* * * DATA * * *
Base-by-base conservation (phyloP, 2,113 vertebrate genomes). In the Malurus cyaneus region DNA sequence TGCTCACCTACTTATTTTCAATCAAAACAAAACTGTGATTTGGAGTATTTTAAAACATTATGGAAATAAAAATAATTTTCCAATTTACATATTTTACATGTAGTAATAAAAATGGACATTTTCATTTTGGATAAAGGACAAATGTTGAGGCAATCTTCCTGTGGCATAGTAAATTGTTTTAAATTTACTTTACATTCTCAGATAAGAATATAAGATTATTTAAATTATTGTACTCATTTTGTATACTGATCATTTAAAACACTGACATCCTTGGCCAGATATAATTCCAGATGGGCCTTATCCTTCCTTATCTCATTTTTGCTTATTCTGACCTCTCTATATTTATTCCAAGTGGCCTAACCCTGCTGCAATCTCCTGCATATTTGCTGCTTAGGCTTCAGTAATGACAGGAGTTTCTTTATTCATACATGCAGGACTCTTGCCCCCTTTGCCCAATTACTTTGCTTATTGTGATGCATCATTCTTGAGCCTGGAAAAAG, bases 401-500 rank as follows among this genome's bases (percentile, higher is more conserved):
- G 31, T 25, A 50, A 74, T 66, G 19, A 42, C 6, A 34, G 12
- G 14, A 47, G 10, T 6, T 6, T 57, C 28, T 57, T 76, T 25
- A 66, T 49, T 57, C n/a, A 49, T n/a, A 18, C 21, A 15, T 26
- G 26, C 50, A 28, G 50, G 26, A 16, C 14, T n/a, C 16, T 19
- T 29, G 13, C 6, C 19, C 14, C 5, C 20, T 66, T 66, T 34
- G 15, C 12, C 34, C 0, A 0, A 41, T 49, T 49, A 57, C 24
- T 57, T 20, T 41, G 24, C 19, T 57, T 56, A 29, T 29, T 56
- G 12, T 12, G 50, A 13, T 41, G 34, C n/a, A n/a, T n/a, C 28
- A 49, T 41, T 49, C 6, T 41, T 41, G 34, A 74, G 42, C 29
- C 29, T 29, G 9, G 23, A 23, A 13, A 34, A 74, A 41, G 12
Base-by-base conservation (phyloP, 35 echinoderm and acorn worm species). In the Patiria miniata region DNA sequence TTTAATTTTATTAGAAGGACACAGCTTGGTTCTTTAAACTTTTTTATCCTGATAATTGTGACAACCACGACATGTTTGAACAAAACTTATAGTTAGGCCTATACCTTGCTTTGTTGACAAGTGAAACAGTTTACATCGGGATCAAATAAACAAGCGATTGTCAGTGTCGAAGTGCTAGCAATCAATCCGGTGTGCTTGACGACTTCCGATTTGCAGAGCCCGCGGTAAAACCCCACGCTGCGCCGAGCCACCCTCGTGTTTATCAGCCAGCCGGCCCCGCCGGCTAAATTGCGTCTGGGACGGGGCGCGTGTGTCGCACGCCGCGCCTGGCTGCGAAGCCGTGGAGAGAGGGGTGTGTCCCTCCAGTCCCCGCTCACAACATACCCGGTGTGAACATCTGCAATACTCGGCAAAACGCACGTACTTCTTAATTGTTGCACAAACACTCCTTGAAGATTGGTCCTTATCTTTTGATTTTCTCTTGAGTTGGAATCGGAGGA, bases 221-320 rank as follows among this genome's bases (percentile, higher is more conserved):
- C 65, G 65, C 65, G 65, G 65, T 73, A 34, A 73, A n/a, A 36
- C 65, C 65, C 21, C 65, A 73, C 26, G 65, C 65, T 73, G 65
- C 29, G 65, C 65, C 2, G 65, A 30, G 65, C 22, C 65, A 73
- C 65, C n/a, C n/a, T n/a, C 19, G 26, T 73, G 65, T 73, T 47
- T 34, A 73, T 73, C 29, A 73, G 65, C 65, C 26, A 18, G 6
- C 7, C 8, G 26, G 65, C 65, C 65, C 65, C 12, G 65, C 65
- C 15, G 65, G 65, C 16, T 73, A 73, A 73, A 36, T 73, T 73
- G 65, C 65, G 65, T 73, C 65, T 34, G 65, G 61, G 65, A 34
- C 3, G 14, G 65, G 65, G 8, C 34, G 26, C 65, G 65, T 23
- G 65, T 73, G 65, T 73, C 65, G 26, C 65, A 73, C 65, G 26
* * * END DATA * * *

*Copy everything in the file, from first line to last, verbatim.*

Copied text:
Base-by-base conservation (phyloP, 2,113 vertebrate genomes). In the Malurus cyaneus region DNA sequence TGCTCACCTACTTATTTTCAATCAAAACAAAACTGTGATTTGGAGTATTTTAAAACATTATGGAAATAAAAATAATTTTCCAATTTACATATTTTACATGTAGTAATAAAAATGGACATTTTCATTTTGGATAAAGGACAAATGTTGAGGCAATCTTCCTGTGGCATAGTAAATTGTTTTAAATTTACTTTACATTCTCAGATAAGAATATAAGATTATTTAAATTATTGTACTCATTTTGTATACTGATCATTTAAAACACTGACATCCTTGGCCAGATATAATTCCAGATGGGCCTTATCCTTCCTTATCTCATTTTTGCTTATTCTGACCTCTCTATATTTATTCCAAGTGGCCTAACCCTGCTGCAATCTCCTGCATATTTGCTGCTTAGGCTTCAGTAATGACAGGAGTTTCTTTATTCATACATGCAGGACTCTTGCCCCCTTTGCCCAATTACTTTGCTTATTGTGATGCATCATTCTTGAGCCTGGAAAAAG, bases 401-500 rank as follows among this genome's bases (percentile, higher is more conserved):
- G 31, T 25, A 50, A 74, T 66, G 19, A 42, C 6, A 34, G 12
- G 14, A 47, G 10, T 6, T 6, T 57, C 28, T 57, T 76, T 25
- A 66, T 49, T 57, C n/a, A 49, T n/a, A 18, C 21, A 15, T 26
- G 26, C 50, A 28, G 50, G 26, A 16, C 14, T n/a, C 16, T 19
- T 29, G 13, C 6, C 19, C 14, C 5, C 20, T 66, T 66, T 34
- G 15, C 12, C 34, C 0, A 0, A 41, T 49, T 49, A 57, C 24
- T 57, T 20, T 41, G 24, C 19, T 57, T 56, A 29, T 29, T 56
- G 12, T 12, G 50, A 13, T 41, G 34, C n/a, A n/a, T n/a, C 28
- A 49, T 41, T 49, C 6, T 41, T 41, G 34, A 74, G 42, C 29
- C 29, T 29, G 9, G 23, A 23, A 13, A 34, A 74, A 41, G 12
Base-by-base conservation (phyloP, 35 echinoderm and acorn worm species). In the Patiria miniata region DNA sequence TTTAATTTTATTAGAAGGACACAGCTTGGTTCTTTAAACTTTTTTATCCTGATAATTGTGACAACCACGACATGTTTGAACAAAACTTATAGTTAGGCCTATACCTTGCTTTGTTGACAAGTGAAACAGTTTACATCGGGATCAAATAAACAAGCGATTGTCAGTGTCGAAGTGCTAGCAATCAATCCGGTGTGCTTGACGACTTCCGATTTGCAGAGCCCGCGGTAAAACCCCACGCTGCGCCGAGCCACCCTCGTGTTTATCAGCCAGCCGGCCCCGCCGGCTAAATTGCGTCTGGGACGGGGCGCGTGTGTCGCACGCCGCGCCTGGCTGCGAAGCCGTGGAGAGAGGGGTGTGTCCCTCCAGTCCCCGCTCACAACATACCCGGTGTGAACATCTGCAATACTCGGCAAAACGCACGTACTTCTTAATTGTTGCACAAACACTCCTTGAAGATTGGTCCTTATCTTTTGATTTTCTCTTGAGTTGGAATCGGAGGA, bases 221-320 rank as follows among this genome's bases (percentile, higher is more conserved):
- C 65, G 65, C 65, G 65, G 65, T 73, A 34, A 73, A n/a, A 36
- C 65, C 65, C 21, C 65, A 73, C 26, G 65, C 65, T 73, G 65
- C 29, G 65, C 65, C 2, G 65, A 30, G 65, C 22, C 65, A 73
- C 65, C n/a, C n/a, T n/a, C 19, G 26, T 73, G 65, T 73, T 47
- T 34, A 73, T 73, C 29, A 73, G 65, C 65, C 26, A 18, G 6
- C 7, C 8, G 26, G 65, C 65, C 65, C 65, C 12, G 65, C 65
- C 15, G 65, G 65, C 16, T 73, A 73, A 73, A 36, T 73, T 73
- G 65, C 65, G 65, T 73, C 65, T 34, G 65, G 61, G 65, A 34
- C 3, G 14, G 65, G 65, G 8, C 34, G 26, C 65, G 65, T 23
- G 65, T 73, G 65, T 73, C 65, G 26, C 65, A 73, C 65, G 26